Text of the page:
In one version of this story, I think about you all the time. In another version of this story, I am already thinking about the hands of other people. Every day I have one foot in both truths.

**************************

Writer’s Relief

Listen, you have to pull it together.
There’s no use agonizing over mouths
that don’t want to open around your
name. Stop mourning the doors you left
locked and bolted. Put on the red dress.
Empty out your purse. Chase the anxiety
meds with gin. Leave your pens at home.
******************************

Taxi Cab Confession

It is always just before you close the trunk and reach for the door, that I find the right words—and then swallow them.
We’re all moving around like clock hands and I have no business asking anyone to stand still for me.
I don’t think I will ever have the nerve to ask another person to stay.
*********************************

To Myself: On the Plane

You kiss boys like you practiced on juice boxes,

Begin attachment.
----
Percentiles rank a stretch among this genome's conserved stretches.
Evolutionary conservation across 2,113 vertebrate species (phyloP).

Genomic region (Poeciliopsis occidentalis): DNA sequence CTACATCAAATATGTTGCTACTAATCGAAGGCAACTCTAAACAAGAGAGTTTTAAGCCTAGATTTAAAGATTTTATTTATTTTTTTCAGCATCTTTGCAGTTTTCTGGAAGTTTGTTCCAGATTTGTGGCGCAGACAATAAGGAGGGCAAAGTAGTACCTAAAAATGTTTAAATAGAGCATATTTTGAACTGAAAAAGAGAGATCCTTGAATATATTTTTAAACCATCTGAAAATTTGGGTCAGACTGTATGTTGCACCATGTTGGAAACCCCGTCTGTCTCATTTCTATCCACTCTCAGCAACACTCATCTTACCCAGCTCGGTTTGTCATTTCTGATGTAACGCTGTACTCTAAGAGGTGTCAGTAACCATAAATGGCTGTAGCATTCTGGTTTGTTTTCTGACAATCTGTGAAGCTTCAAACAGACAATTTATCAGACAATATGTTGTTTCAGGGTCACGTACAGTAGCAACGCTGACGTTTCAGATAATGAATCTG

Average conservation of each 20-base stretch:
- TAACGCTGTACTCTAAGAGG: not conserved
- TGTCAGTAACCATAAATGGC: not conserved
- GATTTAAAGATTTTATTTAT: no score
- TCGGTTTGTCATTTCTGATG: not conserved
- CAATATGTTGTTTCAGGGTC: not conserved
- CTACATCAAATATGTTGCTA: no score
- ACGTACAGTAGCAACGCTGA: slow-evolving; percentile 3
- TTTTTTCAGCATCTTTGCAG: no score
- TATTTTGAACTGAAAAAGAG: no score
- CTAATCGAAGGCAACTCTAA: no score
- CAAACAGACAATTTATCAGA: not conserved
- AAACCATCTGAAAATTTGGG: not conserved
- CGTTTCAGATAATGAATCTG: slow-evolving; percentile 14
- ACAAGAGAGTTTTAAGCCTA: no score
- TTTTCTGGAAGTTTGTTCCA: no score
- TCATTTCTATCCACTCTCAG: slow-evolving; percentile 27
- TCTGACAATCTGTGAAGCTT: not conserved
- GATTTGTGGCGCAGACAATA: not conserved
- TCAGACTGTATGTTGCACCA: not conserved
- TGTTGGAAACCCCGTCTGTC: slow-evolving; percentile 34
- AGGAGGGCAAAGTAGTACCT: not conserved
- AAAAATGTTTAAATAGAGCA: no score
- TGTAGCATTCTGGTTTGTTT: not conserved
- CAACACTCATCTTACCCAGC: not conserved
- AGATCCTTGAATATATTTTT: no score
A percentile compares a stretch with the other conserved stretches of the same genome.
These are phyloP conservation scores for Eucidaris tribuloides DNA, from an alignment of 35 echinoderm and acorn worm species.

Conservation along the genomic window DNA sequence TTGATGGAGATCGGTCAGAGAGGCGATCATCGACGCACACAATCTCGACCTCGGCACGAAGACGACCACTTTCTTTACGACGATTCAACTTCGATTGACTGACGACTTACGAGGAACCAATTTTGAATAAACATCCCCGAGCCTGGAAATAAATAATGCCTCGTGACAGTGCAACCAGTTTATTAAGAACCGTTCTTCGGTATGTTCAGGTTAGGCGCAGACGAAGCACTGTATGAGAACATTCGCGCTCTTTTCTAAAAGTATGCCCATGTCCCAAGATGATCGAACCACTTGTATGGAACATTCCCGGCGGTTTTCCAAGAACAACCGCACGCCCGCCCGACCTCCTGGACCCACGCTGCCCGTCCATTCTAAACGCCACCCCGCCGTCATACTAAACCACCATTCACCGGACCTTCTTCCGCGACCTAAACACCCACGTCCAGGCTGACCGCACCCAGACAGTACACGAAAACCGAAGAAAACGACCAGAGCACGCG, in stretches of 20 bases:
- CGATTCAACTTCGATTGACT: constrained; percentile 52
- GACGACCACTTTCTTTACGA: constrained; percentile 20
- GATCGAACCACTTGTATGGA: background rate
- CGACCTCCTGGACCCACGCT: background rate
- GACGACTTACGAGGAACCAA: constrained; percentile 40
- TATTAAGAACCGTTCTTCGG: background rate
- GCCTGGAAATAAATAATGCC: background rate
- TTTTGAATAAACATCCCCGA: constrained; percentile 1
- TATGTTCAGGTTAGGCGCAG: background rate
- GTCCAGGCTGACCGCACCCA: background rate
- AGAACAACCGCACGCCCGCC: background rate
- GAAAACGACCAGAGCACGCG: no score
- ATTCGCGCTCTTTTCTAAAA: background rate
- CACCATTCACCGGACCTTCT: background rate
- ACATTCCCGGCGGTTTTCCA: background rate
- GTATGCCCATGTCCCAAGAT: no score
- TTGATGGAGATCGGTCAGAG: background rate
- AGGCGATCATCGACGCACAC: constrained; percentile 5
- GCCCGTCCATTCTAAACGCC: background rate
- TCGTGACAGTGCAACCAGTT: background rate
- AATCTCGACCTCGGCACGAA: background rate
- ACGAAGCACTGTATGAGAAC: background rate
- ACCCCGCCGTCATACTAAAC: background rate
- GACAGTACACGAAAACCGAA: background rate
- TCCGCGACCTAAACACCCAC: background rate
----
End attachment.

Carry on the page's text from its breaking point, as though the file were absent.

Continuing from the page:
always reaching for one last drop.
You kiss girls like you really believe
slow and steady is the way to win a race.
You don’t kiss your family anymore,
not even on the cheek.
The last time someone took your face in their palms,
you wanted to move into their night stand.
You wanted to curl up with your head between your legs.
You wanted to do cartwheels down the street
and never come back.
You went back; but only twice.
He talked too much about Canada in his sleep.
You thought for a while he might just have a thing
for cold weather,
but she wasn’t a country; she was a girl.
When you left, you texted him from the airport
because you’re bad at goodbyes,
and what he said made you cry your way onto the plane.
I know that it’s hard to be hard,
but you’re stronger for this.

 

Other Posts You Might Enjoy!

Happiness is Poetry: Ashe Vernon

Happiness is Poetry: Warsan Shire

Happiness is Poetry: Doug Draime

Happiness is Poetry: Sapphire

 

About revmichaelkane

Reverend Michael Kane is a writer, photographer, educator, speaker, adventurer and a general sampler of life. His most recent book about hiking and happiness is Appalachian Trail Happiness available in soft cover and Kindle on Amazon